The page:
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UK coronavirus peak at least two weeks away, chief scientist says

The UK coronavirus death toll is expected to continue to rise for at least two weeks, the government’s chief scientific adviser has said, despite encouraging signs about the rate of infections and hospital admissions.

Sir Patrick Vallance told Thursday’s daily Downing Street briefing that the number of people to have died from coronavirus in UK hospitals had reached 7,978, after the deaths of a further 881 people. It is the second-highest daily total after Wednesday’s record 938 deaths.

Daily deaths graphic

Despite the slightly lower figure, Vallance said the peak of the outbreak could still be weeks away. “I would expect the deaths to continue to keep going up for about two weeks after the intensive care picture improves. We’re not there yet, but that’s the sort of timeframe I would expect.”

The chief medical officer for England, Prof Chris Whitty, pointed out that two weeks ago admissions to intensive care were doubling every three days. He said: “It’s now becoming not quite flat, but doubling time is now six or more days in almost every area in the country. That has only happened because of what everybody has done in terms of staying at home.”

The official UK figure of 881 new deaths differs from the 891 total from figures released separately by agencies in the UK’s four countries, which gather their data differently. NHS England said a further 765 people had died, ranging in age from 24 to 103. Only 43 of those patients had no known underlying health condition.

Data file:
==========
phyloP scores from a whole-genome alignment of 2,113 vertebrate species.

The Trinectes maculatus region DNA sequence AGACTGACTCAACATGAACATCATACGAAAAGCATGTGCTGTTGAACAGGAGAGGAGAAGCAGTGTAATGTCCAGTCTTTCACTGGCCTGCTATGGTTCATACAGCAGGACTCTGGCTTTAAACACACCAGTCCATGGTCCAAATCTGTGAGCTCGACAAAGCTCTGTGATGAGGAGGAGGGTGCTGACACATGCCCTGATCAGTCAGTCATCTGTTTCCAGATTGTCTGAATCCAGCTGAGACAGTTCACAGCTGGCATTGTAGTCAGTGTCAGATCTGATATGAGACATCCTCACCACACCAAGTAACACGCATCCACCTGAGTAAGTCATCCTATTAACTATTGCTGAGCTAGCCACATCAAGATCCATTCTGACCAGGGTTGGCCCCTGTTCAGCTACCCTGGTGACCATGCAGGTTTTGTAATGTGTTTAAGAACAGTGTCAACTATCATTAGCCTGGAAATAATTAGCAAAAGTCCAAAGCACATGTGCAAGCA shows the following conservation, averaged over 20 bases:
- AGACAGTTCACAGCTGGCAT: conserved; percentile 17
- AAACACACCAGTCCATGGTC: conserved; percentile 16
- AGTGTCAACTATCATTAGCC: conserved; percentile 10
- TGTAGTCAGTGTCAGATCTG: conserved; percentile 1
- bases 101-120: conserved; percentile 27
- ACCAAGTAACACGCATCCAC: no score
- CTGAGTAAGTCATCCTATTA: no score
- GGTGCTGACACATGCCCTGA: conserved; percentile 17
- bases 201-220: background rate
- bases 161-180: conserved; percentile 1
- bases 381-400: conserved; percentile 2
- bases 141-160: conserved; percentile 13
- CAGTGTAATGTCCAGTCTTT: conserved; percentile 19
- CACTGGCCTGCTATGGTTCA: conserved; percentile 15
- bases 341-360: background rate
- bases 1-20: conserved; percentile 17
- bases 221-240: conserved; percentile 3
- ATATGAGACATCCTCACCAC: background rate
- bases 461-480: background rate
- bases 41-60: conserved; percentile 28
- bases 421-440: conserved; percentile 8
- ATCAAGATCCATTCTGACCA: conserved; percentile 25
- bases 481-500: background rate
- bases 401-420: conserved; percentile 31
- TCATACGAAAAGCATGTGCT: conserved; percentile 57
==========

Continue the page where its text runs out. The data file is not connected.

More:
Scotland recorded 81 deaths, taking its total to 447. Unlike the rest of the UK, Scotland’s total includes some deaths outside hospitals because it counts all fatalities where Covid-19 is recorded as a cause on a death certificate.

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Wales recorded 41 deaths, taking its total to 286; and in Northern Ireland there were four more deaths, taking its total to 82.

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Last week the health secretary, Matt Hancock, said the NHS was preparing for at least 1,000 deaths a day, at a time when scientific advisers were forecasting the outbreak to peak at Easter.

The peak was now expected to come in four weeks, after signs that the transmission rate was beginning to fall. New infections continue to fluctuate. On Thursday, 4,344 new cases were recorded, compared with 5,492 on Wednesday, but the day-on-day rise was still higher than three of the previous four days.

James Naismith, a professor of structural biology at the University of Oxford, said: “It is a mercy that the number of deaths reported today is lower than yesterday but on its own, a single day’s number is of no value in judging the pandemic. The continuing volatility in daily figure of announced deaths [due to different reporting periods and delays] makes it almost impossible to identify any trend with certainty yet.”

He added: “If deaths are still following a rapid exponential growth, today’s new deaths would have been expected to be markedly higher than yesterday’s, and the total number of deaths to date would have doubled from that four days ago. Most, if not all, the deaths reported today will have come from infections before the so-called ‘hard lockdown’. It does seem that the hard lockdown is, as expected, reducing the rate of increase in the number of new hospital admissions.”


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